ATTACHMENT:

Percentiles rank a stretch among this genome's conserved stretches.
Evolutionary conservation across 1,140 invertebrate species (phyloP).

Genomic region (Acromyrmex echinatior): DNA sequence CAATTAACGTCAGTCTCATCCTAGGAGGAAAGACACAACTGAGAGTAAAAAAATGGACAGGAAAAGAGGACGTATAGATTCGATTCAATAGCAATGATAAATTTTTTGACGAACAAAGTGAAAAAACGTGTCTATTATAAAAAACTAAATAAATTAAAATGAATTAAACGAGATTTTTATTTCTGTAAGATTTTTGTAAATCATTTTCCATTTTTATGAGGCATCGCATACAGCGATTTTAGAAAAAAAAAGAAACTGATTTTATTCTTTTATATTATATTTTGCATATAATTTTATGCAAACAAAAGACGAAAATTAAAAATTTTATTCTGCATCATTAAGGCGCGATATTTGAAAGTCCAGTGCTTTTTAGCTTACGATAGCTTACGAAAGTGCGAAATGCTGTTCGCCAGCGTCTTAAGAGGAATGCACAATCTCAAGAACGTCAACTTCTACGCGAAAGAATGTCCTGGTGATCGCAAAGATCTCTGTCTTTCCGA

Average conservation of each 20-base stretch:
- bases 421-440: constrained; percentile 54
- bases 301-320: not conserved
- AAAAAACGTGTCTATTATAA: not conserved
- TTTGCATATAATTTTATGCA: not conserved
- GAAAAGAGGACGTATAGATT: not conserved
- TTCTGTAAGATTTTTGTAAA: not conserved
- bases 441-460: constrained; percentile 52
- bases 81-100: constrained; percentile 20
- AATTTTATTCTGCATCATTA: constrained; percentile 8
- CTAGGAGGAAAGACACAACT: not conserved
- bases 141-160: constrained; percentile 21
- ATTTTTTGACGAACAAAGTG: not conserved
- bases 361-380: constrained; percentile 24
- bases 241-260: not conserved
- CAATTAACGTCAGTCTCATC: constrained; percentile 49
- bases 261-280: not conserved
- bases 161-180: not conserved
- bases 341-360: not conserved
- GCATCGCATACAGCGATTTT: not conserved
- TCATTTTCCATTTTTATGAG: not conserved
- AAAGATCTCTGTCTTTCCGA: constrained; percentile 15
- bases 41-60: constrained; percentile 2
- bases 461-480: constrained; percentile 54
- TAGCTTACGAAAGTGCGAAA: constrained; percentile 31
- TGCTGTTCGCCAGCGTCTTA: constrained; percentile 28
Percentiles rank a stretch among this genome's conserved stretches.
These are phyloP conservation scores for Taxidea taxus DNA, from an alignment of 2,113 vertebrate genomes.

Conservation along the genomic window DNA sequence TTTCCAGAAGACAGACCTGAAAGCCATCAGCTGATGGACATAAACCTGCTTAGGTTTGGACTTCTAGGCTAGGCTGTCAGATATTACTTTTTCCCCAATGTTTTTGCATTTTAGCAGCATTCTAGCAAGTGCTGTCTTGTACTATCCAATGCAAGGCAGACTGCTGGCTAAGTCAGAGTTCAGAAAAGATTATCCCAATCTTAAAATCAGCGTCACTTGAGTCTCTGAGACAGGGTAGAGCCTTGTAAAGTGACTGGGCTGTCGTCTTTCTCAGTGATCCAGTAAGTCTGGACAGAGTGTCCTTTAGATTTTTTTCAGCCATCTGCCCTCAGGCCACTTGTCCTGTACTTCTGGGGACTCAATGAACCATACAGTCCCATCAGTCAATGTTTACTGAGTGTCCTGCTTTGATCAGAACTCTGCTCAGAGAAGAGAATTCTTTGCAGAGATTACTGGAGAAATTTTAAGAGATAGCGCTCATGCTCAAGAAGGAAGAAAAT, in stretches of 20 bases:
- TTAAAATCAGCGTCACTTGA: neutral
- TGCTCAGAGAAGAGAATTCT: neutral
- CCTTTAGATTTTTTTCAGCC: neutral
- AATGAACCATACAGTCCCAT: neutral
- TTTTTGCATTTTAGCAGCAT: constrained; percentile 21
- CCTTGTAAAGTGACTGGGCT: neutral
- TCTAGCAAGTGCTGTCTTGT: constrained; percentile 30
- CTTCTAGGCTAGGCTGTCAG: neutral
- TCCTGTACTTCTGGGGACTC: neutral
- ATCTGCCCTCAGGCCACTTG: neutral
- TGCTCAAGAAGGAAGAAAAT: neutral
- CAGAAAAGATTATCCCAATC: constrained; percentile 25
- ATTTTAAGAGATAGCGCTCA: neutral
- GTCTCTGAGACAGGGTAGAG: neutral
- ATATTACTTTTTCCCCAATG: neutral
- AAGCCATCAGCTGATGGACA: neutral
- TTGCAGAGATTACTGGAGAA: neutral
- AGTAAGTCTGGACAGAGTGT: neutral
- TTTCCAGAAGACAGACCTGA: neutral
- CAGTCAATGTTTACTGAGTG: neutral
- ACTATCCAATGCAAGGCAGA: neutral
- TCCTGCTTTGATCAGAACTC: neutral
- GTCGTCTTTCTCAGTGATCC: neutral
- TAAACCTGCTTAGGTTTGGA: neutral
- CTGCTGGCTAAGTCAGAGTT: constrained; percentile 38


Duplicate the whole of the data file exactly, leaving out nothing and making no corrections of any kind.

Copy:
Percentiles rank a stretch among this genome's conserved stretches.
Evolutionary conservation across 1,140 invertebrate species (phyloP).

Genomic region (Acromyrmex echinatior): DNA sequence CAATTAACGTCAGTCTCATCCTAGGAGGAAAGACACAACTGAGAGTAAAAAAATGGACAGGAAAAGAGGACGTATAGATTCGATTCAATAGCAATGATAAATTTTTTGACGAACAAAGTGAAAAAACGTGTCTATTATAAAAAACTAAATAAATTAAAATGAATTAAACGAGATTTTTATTTCTGTAAGATTTTTGTAAATCATTTTCCATTTTTATGAGGCATCGCATACAGCGATTTTAGAAAAAAAAAGAAACTGATTTTATTCTTTTATATTATATTTTGCATATAATTTTATGCAAACAAAAGACGAAAATTAAAAATTTTATTCTGCATCATTAAGGCGCGATATTTGAAAGTCCAGTGCTTTTTAGCTTACGATAGCTTACGAAAGTGCGAAATGCTGTTCGCCAGCGTCTTAAGAGGAATGCACAATCTCAAGAACGTCAACTTCTACGCGAAAGAATGTCCTGGTGATCGCAAAGATCTCTGTCTTTCCGA

Average conservation of each 20-base stretch:
- bases 421-440: constrained; percentile 54
- bases 301-320: not conserved
- AAAAAACGTGTCTATTATAA: not conserved
- TTTGCATATAATTTTATGCA: not conserved
- GAAAAGAGGACGTATAGATT: not conserved
- TTCTGTAAGATTTTTGTAAA: not conserved
- bases 441-460: constrained; percentile 52
- bases 81-100: constrained; percentile 20
- AATTTTATTCTGCATCATTA: constrained; percentile 8
- CTAGGAGGAAAGACACAACT: not conserved
- bases 141-160: constrained; percentile 21
- ATTTTTTGACGAACAAAGTG: not conserved
- bases 361-380: constrained; percentile 24
- bases 241-260: not conserved
- CAATTAACGTCAGTCTCATC: constrained; percentile 49
- bases 261-280: not conserved
- bases 161-180: not conserved
- bases 341-360: not conserved
- GCATCGCATACAGCGATTTT: not conserved
- TCATTTTCCATTTTTATGAG: not conserved
- AAAGATCTCTGTCTTTCCGA: constrained; percentile 15
- bases 41-60: constrained; percentile 2
- bases 461-480: constrained; percentile 54
- TAGCTTACGAAAGTGCGAAA: constrained; percentile 31
- TGCTGTTCGCCAGCGTCTTA: constrained; percentile 28
Percentiles rank a stretch among this genome's conserved stretches.
These are phyloP conservation scores for Taxidea taxus DNA, from an alignment of 2,113 vertebrate genomes.

Conservation along the genomic window DNA sequence TTTCCAGAAGACAGACCTGAAAGCCATCAGCTGATGGACATAAACCTGCTTAGGTTTGGACTTCTAGGCTAGGCTGTCAGATATTACTTTTTCCCCAATGTTTTTGCATTTTAGCAGCATTCTAGCAAGTGCTGTCTTGTACTATCCAATGCAAGGCAGACTGCTGGCTAAGTCAGAGTTCAGAAAAGATTATCCCAATCTTAAAATCAGCGTCACTTGAGTCTCTGAGACAGGGTAGAGCCTTGTAAAGTGACTGGGCTGTCGTCTTTCTCAGTGATCCAGTAAGTCTGGACAGAGTGTCCTTTAGATTTTTTTCAGCCATCTGCCCTCAGGCCACTTGTCCTGTACTTCTGGGGACTCAATGAACCATACAGTCCCATCAGTCAATGTTTACTGAGTGTCCTGCTTTGATCAGAACTCTGCTCAGAGAAGAGAATTCTTTGCAGAGATTACTGGAGAAATTTTAAGAGATAGCGCTCATGCTCAAGAAGGAAGAAAAT, in stretches of 20 bases:
- TTAAAATCAGCGTCACTTGA: neutral
- TGCTCAGAGAAGAGAATTCT: neutral
- CCTTTAGATTTTTTTCAGCC: neutral
- AATGAACCATACAGTCCCAT: neutral
- TTTTTGCATTTTAGCAGCAT: constrained; percentile 21
- CCTTGTAAAGTGACTGGGCT: neutral
- TCTAGCAAGTGCTGTCTTGT: constrained; percentile 30
- CTTCTAGGCTAGGCTGTCAG: neutral
- TCCTGTACTTCTGGGGACTC: neutral
- ATCTGCCCTCAGGCCACTTG: neutral
- TGCTCAAGAAGGAAGAAAAT: neutral
- CAGAAAAGATTATCCCAATC: constrained; percentile 25
- ATTTTAAGAGATAGCGCTCA: neutral
- GTCTCTGAGACAGGGTAGAG: neutral
- ATATTACTTTTTCCCCAATG: neutral
- AAGCCATCAGCTGATGGACA: neutral
- TTGCAGAGATTACTGGAGAA: neutral
- AGTAAGTCTGGACAGAGTGT: neutral
- TTTCCAGAAGACAGACCTGA: neutral
- CAGTCAATGTTTACTGAGTG: neutral
- ACTATCCAATGCAAGGCAGA: neutral
- TCCTGCTTTGATCAGAACTC: neutral
- GTCGTCTTTCTCAGTGATCC: neutral
- TAAACCTGCTTAGGTTTGGA: neutral
- CTGCTGGCTAAGTCAGAGTT: constrained; percentile 38